Disney Pearl Series, 2010
REVIEW BY: Jeff Clutterbuck
ORIGINALLY PUBLISHED: 10/14/2010
Brian Wilson has become the equivalent of one of CBS’s popular CSI spinoffs: Miami, New York, Toledo, Edmonton (OK, I made those last two up, but honestly at this point would it surprise anyone if you saw those shows on the fall premiere list for 2013?). Between all the iterations of the program, there is no change in formula or style. Interchange the characters’ storylines and one wouldn’t be able to discern a noticeable difference. But for those who fit the proper demographic, they can’t get enough of the highly procedural, ADD-addled proceedings.
Brian Wilson has been attempting to reclaim his reputation as one of pop music’s greatest minds for about twenty years now, and as we speak, has done an excellent job in doing so. His album releases are hailed as the next work from a genius, continuing the legacy that was reignited following the completion and release of SMiLE. There is no doubt Wilson knows exactly who his demographic is: Wilson fans are notorious loyalists who rage against the slightest knock against their idol.
Since the early aughts, in which Wilson finally finished SMiLE, he has gone onto release, in order: a Christmas album, a concept album about California, and now an album featuring nothing but the songs of George Gershwin. The comparisons between the two have been featured in press releases for years now, so it seems a natural fit to have Wilson work on the songs of his esteemed predecessor.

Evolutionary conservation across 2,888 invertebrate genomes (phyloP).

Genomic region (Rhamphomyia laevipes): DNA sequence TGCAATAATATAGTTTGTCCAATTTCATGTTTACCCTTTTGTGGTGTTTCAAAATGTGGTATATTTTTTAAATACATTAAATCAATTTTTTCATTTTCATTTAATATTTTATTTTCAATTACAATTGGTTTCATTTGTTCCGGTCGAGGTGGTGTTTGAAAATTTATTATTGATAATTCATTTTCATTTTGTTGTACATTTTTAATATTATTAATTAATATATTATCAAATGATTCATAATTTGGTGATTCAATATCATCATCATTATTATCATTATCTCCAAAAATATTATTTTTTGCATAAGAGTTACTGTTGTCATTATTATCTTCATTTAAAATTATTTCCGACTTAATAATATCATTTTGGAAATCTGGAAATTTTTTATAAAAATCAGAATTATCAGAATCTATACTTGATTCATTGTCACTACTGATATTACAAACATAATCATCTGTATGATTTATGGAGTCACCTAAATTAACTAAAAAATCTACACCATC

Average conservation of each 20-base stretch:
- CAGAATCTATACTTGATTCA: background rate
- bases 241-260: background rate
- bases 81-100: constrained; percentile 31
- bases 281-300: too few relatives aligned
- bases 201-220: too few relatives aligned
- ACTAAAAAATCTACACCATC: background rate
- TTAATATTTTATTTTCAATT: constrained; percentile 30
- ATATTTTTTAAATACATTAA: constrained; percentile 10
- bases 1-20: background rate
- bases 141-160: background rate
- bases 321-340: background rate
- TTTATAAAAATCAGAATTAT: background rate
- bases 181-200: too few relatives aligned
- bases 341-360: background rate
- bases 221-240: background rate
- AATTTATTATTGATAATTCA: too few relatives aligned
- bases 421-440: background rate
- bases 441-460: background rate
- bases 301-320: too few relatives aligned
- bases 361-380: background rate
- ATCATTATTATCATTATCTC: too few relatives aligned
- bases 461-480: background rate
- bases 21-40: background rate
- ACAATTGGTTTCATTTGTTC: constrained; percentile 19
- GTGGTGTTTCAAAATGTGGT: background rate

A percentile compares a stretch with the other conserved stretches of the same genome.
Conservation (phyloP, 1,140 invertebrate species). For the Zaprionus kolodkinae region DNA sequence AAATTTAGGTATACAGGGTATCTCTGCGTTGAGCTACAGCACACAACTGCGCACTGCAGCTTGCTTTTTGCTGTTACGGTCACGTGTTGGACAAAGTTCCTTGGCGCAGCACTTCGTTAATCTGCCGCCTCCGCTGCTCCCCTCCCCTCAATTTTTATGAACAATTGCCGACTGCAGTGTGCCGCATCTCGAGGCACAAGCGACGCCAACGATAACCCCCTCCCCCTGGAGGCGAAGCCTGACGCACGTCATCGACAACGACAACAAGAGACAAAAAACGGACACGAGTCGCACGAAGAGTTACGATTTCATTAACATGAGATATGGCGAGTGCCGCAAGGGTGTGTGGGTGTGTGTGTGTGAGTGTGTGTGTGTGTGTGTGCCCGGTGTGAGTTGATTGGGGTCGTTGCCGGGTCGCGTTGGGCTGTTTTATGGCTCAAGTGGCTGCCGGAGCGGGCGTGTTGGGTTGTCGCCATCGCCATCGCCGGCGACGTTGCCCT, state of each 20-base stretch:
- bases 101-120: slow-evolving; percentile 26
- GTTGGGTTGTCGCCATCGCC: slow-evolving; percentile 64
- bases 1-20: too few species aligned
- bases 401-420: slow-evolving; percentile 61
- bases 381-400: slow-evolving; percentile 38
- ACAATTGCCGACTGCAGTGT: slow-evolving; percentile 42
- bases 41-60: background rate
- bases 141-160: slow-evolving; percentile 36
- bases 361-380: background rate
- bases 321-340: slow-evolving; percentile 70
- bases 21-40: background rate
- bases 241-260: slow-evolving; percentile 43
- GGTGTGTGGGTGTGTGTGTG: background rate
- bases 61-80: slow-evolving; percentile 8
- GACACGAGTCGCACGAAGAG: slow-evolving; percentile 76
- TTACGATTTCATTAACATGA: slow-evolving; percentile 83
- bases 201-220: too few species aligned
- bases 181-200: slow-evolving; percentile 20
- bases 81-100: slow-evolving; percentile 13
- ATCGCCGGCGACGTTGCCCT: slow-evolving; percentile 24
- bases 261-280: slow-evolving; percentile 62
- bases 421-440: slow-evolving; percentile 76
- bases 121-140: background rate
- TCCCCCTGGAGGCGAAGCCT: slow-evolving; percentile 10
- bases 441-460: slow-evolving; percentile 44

Wilson’s immense talents never fail to impress the casual listener. His skills as an arranger are second to none in the pop scene today. He has resisted updating his sounds that made songs like “Good Vibrations” the continuing revelations they are today. Everything about Wilson screams Old School, and an album of Gershwin tunes seems to revel in such a mindset. Whether or not such a choice would potentially alienate the record buying public is immaterial.
Gershwin is still a name that has some gravitas in the present day. His reputation as the quintessential American songwriter still stands amongst the musical literati. His songs, on the other hand, don’t carry much cache amongst your average fan. Lacking such familiarity with the material essentially means that, for many, this record will be the first time they have heard these tracks in any form. Wilson presents them in a manner that unfortunately makes one wonder, “What’s the fuss about?”
If you have had the chance to listen to A Brian Wilson Christmas or That Lucky Old Sun, there is nothing on …Gershwin that would surprise you. Not a single note is out of place from what Wilson has been delivering for the past decade. You have the opening a capella number that introduces the key theme/concept for the album in “Rhapsody In Blue;” there’s the requisite rock number that recalls the glory days of the early Beach Boys in “I’ve Got Rhythm,” and plenty of other familiar moments along the way.
In a way, that is the great disappointment of the record. The potential behind this project was tremendous, but Wilson chose to play it safe and by the numbers. It’s certainly not a blight upon mankind; Brian Wilson doesn’t have the capacity to create a sustained stretch of poor music (we will ignore Getting In Over My Head; let’s call it a fluke). But with a certifiable genius behind the board, one would have expected something a touch more transcendent, linking two eras of American music together. Are those expectations too high? For anyone other than Wilson, I would have said yes.